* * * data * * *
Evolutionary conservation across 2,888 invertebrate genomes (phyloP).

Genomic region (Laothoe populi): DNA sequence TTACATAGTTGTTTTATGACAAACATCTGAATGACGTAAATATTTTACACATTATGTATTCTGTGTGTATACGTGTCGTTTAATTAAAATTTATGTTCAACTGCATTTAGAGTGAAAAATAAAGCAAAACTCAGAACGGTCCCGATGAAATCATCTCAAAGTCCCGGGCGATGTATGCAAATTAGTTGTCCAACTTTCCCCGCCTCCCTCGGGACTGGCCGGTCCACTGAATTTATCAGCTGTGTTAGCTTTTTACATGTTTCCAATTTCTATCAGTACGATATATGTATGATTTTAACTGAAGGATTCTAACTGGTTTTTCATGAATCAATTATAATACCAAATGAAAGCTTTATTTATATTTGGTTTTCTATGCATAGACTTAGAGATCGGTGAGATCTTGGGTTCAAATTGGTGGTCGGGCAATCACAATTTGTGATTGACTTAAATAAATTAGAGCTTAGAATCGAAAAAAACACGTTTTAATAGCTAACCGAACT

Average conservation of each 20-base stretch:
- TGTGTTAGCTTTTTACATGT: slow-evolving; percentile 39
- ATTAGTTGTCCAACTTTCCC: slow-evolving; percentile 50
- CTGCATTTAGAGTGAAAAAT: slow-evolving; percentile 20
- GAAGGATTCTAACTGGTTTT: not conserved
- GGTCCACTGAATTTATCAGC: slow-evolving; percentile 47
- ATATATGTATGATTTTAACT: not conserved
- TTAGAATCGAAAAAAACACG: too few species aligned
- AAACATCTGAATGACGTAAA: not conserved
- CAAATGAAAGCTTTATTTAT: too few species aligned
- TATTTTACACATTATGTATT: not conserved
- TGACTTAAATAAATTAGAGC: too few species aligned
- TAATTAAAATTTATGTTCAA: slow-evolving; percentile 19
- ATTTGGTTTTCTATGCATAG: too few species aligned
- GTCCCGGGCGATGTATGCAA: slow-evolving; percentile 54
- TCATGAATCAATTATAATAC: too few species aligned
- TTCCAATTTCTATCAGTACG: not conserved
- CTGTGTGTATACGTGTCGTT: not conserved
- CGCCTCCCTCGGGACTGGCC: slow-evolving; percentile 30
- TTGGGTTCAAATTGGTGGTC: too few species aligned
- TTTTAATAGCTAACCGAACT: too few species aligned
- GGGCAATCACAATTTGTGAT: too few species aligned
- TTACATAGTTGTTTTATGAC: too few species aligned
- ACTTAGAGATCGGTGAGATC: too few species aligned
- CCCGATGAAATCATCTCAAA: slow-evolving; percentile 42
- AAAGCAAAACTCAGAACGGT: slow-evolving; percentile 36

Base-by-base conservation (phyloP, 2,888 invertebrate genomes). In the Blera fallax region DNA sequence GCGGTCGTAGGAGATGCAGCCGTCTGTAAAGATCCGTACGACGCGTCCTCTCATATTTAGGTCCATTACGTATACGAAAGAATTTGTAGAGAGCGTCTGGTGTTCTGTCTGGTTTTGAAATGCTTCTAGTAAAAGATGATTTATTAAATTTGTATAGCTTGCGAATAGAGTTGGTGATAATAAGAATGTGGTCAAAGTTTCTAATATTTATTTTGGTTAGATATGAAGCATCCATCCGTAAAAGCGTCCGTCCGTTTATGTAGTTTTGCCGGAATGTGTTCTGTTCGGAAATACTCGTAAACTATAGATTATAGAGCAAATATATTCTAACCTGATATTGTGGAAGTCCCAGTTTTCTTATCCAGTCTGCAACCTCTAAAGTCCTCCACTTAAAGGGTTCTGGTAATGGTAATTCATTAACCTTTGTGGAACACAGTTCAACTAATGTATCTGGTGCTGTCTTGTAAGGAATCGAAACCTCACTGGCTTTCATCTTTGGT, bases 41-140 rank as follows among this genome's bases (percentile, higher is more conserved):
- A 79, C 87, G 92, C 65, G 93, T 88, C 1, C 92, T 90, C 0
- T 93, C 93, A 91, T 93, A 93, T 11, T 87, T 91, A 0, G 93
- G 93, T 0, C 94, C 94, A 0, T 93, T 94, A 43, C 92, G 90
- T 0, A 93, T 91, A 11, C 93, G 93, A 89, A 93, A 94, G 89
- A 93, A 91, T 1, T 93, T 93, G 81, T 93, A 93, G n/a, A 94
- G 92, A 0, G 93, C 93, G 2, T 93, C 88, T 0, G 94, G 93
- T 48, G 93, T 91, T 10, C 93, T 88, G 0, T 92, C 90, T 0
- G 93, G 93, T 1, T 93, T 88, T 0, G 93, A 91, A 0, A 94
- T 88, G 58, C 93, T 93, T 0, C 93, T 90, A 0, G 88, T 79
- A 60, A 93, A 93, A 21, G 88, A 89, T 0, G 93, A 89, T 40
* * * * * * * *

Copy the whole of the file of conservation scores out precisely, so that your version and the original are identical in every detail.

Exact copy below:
Evolutionary conservation across 2,888 invertebrate genomes (phyloP).

Genomic region (Laothoe populi): DNA sequence TTACATAGTTGTTTTATGACAAACATCTGAATGACGTAAATATTTTACACATTATGTATTCTGTGTGTATACGTGTCGTTTAATTAAAATTTATGTTCAACTGCATTTAGAGTGAAAAATAAAGCAAAACTCAGAACGGTCCCGATGAAATCATCTCAAAGTCCCGGGCGATGTATGCAAATTAGTTGTCCAACTTTCCCCGCCTCCCTCGGGACTGGCCGGTCCACTGAATTTATCAGCTGTGTTAGCTTTTTACATGTTTCCAATTTCTATCAGTACGATATATGTATGATTTTAACTGAAGGATTCTAACTGGTTTTTCATGAATCAATTATAATACCAAATGAAAGCTTTATTTATATTTGGTTTTCTATGCATAGACTTAGAGATCGGTGAGATCTTGGGTTCAAATTGGTGGTCGGGCAATCACAATTTGTGATTGACTTAAATAAATTAGAGCTTAGAATCGAAAAAAACACGTTTTAATAGCTAACCGAACT

Average conservation of each 20-base stretch:
- TGTGTTAGCTTTTTACATGT: slow-evolving; percentile 39
- ATTAGTTGTCCAACTTTCCC: slow-evolving; percentile 50
- CTGCATTTAGAGTGAAAAAT: slow-evolving; percentile 20
- GAAGGATTCTAACTGGTTTT: not conserved
- GGTCCACTGAATTTATCAGC: slow-evolving; percentile 47
- ATATATGTATGATTTTAACT: not conserved
- TTAGAATCGAAAAAAACACG: too few species aligned
- AAACATCTGAATGACGTAAA: not conserved
- CAAATGAAAGCTTTATTTAT: too few species aligned
- TATTTTACACATTATGTATT: not conserved
- TGACTTAAATAAATTAGAGC: too few species aligned
- TAATTAAAATTTATGTTCAA: slow-evolving; percentile 19
- ATTTGGTTTTCTATGCATAG: too few species aligned
- GTCCCGGGCGATGTATGCAA: slow-evolving; percentile 54
- TCATGAATCAATTATAATAC: too few species aligned
- TTCCAATTTCTATCAGTACG: not conserved
- CTGTGTGTATACGTGTCGTT: not conserved
- CGCCTCCCTCGGGACTGGCC: slow-evolving; percentile 30
- TTGGGTTCAAATTGGTGGTC: too few species aligned
- TTTTAATAGCTAACCGAACT: too few species aligned
- GGGCAATCACAATTTGTGAT: too few species aligned
- TTACATAGTTGTTTTATGAC: too few species aligned
- ACTTAGAGATCGGTGAGATC: too few species aligned
- CCCGATGAAATCATCTCAAA: slow-evolving; percentile 42
- AAAGCAAAACTCAGAACGGT: slow-evolving; percentile 36

Base-by-base conservation (phyloP, 2,888 invertebrate genomes). In the Blera fallax region DNA sequence GCGGTCGTAGGAGATGCAGCCGTCTGTAAAGATCCGTACGACGCGTCCTCTCATATTTAGGTCCATTACGTATACGAAAGAATTTGTAGAGAGCGTCTGGTGTTCTGTCTGGTTTTGAAATGCTTCTAGTAAAAGATGATTTATTAAATTTGTATAGCTTGCGAATAGAGTTGGTGATAATAAGAATGTGGTCAAAGTTTCTAATATTTATTTTGGTTAGATATGAAGCATCCATCCGTAAAAGCGTCCGTCCGTTTATGTAGTTTTGCCGGAATGTGTTCTGTTCGGAAATACTCGTAAACTATAGATTATAGAGCAAATATATTCTAACCTGATATTGTGGAAGTCCCAGTTTTCTTATCCAGTCTGCAACCTCTAAAGTCCTCCACTTAAAGGGTTCTGGTAATGGTAATTCATTAACCTTTGTGGAACACAGTTCAACTAATGTATCTGGTGCTGTCTTGTAAGGAATCGAAACCTCACTGGCTTTCATCTTTGGT, bases 41-140 rank as follows among this genome's bases (percentile, higher is more conserved):
- A 79, C 87, G 92, C 65, G 93, T 88, C 1, C 92, T 90, C 0
- T 93, C 93, A 91, T 93, A 93, T 11, T 87, T 91, A 0, G 93
- G 93, T 0, C 94, C 94, A 0, T 93, T 94, A 43, C 92, G 90
- T 0, A 93, T 91, A 11, C 93, G 93, A 89, A 93, A 94, G 89
- A 93, A 91, T 1, T 93, T 93, G 81, T 93, A 93, G n/a, A 94
- G 92, A 0, G 93, C 93, G 2, T 93, C 88, T 0, G 94, G 93
- T 48, G 93, T 91, T 10, C 93, T 88, G 0, T 92, C 90, T 0
- G 93, G 93, T 1, T 93, T 88, T 0, G 93, A 91, A 0, A 94
- T 88, G 58, C 93, T 93, T 0, C 93, T 90, A 0, G 88, T 79
- A 60, A 93, A 93, A 21, G 88, A 89, T 0, G 93, A 89, T 40